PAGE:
'Dazzled by the money': Democratic ties to Sam Bankman-Fried under scrutiny after FTX collapse

‘Dazzled by the money’: Democratic ties to Sam Bankman-Fried under scrutiny after FTX collapse

The fall of Sam Bankman-Fried dealt an unprecedented blow to the reputation of the crypto industry – and some of that infamy may rub off on the politicians who took his money, as well as former regulators and employees. of Capitol Hill who took high-paying jobs representing digital asset companies before Congress.

Bankman-Fried, founder and CEO of ruined cryptocurrency exchange FTX, was one of the most generous donors to political causes in the 2022 election cycle, doling out $40 million, mostly to Democrats, with a particular focus on supporting crypto-friendly politicians in the Democratic primaries.

FTX, like many other crypto firms, has also aggressively recruited former federal regulators and Capitol Hill staffers, an oft-criticized but common practice in the financial services industry for decades.

Jeff Hauser, director of the left-leaning Revolving Door Project, said Democratic politicians who worked closely with Bankman-Fried will have a lot to explain to the party’s progressive wing.

“A lot of people in the Democratic Party have really come close to Sam Bankman-Fried, and that’s a very poor reflection of people who took this guy seriously,” he said. “People who in their past lives have taken corporate power have been dazzled by the money seemingly thrown their way.”

Bankman-Fried was the main funder of the Protect Our Future PAC, which has spent tens of millions of dollars on the Democratic primaries this year. He also floated the idea of ​​spending over $1 billion in the 2024 presidential election to beat Donald Trump if he was the Republican nominee.

Pledges of money on this scale likely appealed to many Democratic politicians, Hauser said, whether or not Bankman-Fried ever planned to follow through on those contributions.

The crypto industry has also been influential by hiring former Capitol Hill employees and federal financial regulators to lobby and advise them on regulatory issues. The Campaign for Accountability, a nonpartisan anti-corruption watchdog, released a report in February that found 240 examples of officials in key positions in the White House, Congress, federal regulatory agencies and national political campaigns. entering and exiting the industry.

“The crypto industry is following the standard playbook for advancing vested interests in Washington, including using all industry levers of influence,” said Dennis Kelleher, president and CEO of the nonpartisan financial reform organization Better Markets, at MarketWatch. “One of the most pernicious aspects of this is the revolving door, where ex-civil servants essentially sell their public service by using their access and influence on behalf of their private clients.”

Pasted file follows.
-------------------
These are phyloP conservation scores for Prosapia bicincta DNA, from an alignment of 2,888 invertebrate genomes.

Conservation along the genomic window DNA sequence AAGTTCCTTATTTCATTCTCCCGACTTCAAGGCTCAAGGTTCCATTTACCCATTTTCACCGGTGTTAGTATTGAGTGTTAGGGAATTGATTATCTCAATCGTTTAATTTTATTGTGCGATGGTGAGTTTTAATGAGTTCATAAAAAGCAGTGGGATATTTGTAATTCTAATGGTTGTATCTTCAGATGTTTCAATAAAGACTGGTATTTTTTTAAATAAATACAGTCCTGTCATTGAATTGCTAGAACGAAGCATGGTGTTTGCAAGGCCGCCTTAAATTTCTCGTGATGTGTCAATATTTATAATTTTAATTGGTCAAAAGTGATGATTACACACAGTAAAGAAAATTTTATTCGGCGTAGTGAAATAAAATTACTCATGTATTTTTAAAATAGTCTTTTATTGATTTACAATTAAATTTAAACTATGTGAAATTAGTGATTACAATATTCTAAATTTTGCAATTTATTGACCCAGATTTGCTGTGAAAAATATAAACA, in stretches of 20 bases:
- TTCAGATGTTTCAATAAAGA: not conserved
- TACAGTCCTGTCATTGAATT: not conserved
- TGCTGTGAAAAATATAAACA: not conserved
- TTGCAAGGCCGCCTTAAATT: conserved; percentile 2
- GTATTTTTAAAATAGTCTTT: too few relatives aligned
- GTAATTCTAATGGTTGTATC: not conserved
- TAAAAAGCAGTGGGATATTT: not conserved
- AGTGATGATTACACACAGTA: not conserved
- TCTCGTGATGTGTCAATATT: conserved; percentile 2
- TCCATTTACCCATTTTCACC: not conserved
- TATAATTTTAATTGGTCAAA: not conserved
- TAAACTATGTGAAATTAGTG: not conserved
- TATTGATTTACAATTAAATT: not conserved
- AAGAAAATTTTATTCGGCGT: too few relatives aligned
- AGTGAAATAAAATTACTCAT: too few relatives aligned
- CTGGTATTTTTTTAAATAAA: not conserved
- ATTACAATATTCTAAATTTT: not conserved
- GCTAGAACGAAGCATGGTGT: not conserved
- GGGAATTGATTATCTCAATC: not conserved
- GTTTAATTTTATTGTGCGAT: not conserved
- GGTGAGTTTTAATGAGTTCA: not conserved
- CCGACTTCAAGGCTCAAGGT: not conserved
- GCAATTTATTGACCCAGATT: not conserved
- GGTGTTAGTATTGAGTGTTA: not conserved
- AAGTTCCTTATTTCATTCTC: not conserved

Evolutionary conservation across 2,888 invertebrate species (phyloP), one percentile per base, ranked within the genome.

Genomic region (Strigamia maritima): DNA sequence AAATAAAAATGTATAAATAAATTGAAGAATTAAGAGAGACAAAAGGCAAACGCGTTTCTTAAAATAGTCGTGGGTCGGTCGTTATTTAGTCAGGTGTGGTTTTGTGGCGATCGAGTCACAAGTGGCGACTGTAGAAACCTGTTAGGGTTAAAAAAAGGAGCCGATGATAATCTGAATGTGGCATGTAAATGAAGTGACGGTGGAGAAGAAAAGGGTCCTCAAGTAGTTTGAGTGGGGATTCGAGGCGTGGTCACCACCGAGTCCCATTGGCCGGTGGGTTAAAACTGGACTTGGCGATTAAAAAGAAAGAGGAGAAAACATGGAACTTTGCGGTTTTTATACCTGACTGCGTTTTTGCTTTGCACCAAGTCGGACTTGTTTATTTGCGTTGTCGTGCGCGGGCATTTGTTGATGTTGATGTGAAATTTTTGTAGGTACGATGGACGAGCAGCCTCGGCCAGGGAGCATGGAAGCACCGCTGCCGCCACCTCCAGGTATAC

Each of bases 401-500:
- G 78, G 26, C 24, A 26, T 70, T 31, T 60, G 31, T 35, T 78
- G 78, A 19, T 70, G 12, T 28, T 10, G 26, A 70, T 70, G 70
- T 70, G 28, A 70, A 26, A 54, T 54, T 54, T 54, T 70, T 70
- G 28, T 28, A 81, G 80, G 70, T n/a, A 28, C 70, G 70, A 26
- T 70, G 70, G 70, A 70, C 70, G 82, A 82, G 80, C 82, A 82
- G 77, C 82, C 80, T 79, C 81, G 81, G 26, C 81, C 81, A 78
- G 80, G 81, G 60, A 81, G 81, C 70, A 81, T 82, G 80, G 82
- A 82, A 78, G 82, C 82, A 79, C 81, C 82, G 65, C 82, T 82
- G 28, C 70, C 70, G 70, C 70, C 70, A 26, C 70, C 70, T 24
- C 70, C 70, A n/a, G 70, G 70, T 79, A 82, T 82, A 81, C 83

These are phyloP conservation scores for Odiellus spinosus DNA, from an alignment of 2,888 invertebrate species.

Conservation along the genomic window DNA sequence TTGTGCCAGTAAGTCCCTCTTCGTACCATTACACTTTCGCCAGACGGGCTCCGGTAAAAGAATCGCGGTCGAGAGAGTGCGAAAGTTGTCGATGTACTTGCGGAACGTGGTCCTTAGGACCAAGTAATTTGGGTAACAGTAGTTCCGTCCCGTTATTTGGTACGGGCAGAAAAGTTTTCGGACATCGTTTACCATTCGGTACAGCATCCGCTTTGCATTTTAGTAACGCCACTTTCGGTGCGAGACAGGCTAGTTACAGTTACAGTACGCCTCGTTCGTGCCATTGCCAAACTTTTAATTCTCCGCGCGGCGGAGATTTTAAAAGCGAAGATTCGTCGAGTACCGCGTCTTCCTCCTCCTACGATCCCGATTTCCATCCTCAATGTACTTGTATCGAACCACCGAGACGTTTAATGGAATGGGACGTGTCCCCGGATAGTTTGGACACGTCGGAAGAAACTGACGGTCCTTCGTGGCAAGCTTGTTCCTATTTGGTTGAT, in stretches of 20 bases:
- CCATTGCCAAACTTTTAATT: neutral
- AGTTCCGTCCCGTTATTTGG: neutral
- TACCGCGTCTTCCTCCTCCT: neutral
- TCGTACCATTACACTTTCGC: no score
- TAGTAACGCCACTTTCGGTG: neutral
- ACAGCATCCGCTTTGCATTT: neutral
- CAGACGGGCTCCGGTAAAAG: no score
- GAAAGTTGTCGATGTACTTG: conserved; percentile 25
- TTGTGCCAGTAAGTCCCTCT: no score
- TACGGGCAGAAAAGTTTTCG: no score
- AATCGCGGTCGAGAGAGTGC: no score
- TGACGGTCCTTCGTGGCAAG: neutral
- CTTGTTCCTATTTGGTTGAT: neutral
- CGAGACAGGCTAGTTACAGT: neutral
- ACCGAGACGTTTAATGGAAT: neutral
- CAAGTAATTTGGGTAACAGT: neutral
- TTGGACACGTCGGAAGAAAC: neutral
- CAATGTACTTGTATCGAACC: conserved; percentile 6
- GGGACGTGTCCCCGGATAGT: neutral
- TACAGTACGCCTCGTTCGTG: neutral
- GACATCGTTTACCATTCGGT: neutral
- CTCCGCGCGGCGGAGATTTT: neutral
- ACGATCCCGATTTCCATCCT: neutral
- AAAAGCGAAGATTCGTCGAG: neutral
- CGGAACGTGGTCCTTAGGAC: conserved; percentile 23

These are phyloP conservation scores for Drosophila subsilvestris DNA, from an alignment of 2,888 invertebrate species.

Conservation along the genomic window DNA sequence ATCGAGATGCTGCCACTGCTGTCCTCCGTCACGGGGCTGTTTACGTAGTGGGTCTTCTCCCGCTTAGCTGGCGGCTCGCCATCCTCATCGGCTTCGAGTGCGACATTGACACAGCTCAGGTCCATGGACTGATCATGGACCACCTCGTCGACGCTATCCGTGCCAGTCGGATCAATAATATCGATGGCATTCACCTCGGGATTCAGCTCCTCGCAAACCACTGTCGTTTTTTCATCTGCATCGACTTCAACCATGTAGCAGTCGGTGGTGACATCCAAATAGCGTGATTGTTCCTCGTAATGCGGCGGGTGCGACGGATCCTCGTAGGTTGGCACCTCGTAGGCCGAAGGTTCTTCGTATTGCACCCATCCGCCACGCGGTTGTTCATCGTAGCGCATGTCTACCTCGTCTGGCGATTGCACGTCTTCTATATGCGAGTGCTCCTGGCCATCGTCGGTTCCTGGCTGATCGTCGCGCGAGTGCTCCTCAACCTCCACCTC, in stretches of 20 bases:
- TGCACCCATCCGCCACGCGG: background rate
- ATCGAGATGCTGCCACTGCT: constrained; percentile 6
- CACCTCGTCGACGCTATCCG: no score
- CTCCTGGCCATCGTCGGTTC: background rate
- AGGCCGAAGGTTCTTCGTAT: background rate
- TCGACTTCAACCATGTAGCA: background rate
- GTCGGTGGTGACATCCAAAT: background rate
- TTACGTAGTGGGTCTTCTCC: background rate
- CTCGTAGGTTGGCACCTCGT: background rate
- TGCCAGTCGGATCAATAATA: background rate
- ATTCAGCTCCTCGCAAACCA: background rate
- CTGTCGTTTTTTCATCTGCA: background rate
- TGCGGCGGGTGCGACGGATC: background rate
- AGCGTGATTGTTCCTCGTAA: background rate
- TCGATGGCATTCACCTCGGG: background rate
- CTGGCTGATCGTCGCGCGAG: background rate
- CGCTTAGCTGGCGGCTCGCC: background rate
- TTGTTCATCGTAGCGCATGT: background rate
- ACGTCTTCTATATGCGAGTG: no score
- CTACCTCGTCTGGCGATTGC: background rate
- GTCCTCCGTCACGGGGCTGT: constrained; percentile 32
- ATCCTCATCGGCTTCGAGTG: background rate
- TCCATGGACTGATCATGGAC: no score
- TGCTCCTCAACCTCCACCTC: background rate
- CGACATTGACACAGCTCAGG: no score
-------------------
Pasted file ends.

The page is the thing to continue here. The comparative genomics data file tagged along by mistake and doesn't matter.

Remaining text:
Kelleher praised the performance of federal banking and securities regulators who have managed to keep the carnage in the crypto markets separate from the traditional financial system as popular tokens like bitcoin BTCUSD,
and ether ETHUSD,
lost more than 70% of their value in the past year.

Still, he thinks the crypto influencer campaign has convinced lawmakers that what is needed is legislation that would adapt the financial regulatory apparatus to be friendlier to the business models of the companies. digital asset companies, rather than increasing funding for market regulators to enforce regulations. already in the books.

A bill introduced in June by Republican Senator Cynthia Lummis of Wyoming and Democratic Senator Kirsten Gillibrand of New York would do just that, granting regulatory authority for the most popular cryptocurrencies to the Commodity Futures Trading Commission, which, according to critics of the bill, is more compatible with cryptocurrencies than the Securities and Exchange Commission.

Another bipartisan bill from Senate Agriculture Committee Chair Debbie Stabenow of Michigan, a Democrat, and Senator John Bozeman of Arkansas, the committee’s ranking Republican, envisions a similar setup.

Kelleher said these bills are the product of intense lobbying efforts by the crypto industry, and without that push, lawmakers might see that what is needed is more funding to enforce the laws. on securities that already exist.

“People need to realize that the crypto industry is fundamentally anarchic,” Kelleher said, adding that exchanges like FTX could have made the decision to register as a stock exchange with the SEC, whose oversight would have ensured that the company could not engage in the type of activities that led to its downfall.

“Industry made a conscious decision not to comply with the law, to spend hundreds of millions of dollars on public officials to pass special legislation so they would get special treatment,” he said. -he declares.

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